By Armen Zakarian
Armenia refused to side with Russia in its dispute with Georgia over dual citizenship which manifested itself at a major international forum earlier this week, a senior Armenian official revealed on Saturday.
The deputy speaker of the parliament, Gagik Aslanian, told RFE/RL that he turned down a Russian request to block Georgia’s initiative to place the matter on the agenda of the Parliamentary Assembly of the Organization for Security and Cooperation in Europe (OSCE).
The assembly, which brings together lawmakers from the OSCE’s 55 member states, ended its annual session in Berlin on Thursday. It discussed, among other issues, Georgian protests against a recently adopted Russian law that allows people of the former Soviet Union to obtain Russian citizenship within a short period of time.
The Georgian authorities claim that the law was primarily designed to prop up the de facto independence of its breakaway republic of Abkhazia. Thousands of its residents, among them ethnic Armenians, have already obtained Russian passports -- a development that could further complicate Tbilisi’s efforts to restore its control over the lush Black Sea region.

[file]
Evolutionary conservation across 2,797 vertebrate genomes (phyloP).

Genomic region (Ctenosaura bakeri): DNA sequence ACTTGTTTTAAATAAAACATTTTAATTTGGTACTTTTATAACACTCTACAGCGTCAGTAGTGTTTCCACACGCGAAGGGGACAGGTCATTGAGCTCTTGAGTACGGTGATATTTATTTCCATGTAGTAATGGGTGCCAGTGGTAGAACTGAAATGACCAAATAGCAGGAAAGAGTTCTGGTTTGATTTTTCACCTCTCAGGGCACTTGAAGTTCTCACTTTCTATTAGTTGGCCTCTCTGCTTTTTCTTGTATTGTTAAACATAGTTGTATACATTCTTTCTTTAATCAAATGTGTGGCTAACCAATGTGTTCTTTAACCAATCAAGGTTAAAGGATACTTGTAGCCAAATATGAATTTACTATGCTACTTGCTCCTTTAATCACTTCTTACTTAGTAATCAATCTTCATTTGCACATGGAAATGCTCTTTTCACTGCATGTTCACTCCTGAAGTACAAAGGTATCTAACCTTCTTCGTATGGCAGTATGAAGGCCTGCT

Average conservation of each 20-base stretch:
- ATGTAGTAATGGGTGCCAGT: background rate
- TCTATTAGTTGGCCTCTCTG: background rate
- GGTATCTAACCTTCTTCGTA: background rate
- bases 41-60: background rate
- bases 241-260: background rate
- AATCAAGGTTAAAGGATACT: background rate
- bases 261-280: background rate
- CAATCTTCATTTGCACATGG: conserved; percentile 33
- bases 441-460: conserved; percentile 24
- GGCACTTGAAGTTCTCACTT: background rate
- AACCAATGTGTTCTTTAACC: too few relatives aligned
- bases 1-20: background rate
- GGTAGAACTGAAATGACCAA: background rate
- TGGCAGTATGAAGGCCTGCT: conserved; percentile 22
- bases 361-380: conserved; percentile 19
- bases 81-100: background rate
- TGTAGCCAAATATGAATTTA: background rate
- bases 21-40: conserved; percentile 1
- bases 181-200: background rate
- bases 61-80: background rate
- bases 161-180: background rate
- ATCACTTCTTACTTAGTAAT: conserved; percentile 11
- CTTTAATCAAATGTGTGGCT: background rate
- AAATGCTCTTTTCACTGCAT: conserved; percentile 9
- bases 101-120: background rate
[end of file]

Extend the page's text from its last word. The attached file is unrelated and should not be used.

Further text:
In accordance with the OSCE assembly’s “consensus minus one” rules, Russia needed the backing of at least one other delegation to block an embarrassing debate on the issue -- something which it failed to secure. Aslanian, who headed the Armenian parliamentary delegation in Berlin, said the Russians asked him to vote against the Georgian motion, but he refused after consulting with the government in Yerevan.
“They asked us to help Russia, but I chose to abstain during the vote because we have centuries-old friendly ties with both Russia and Georgia and taking sides in their dispute does not stem from our interests,” Aslanian said. This position was hailed by the Georgian delegation, he added.
It was the first-ever known case of Armenia refraining from endorsing the stance adopted by its closest ally, Russia, in the international stage.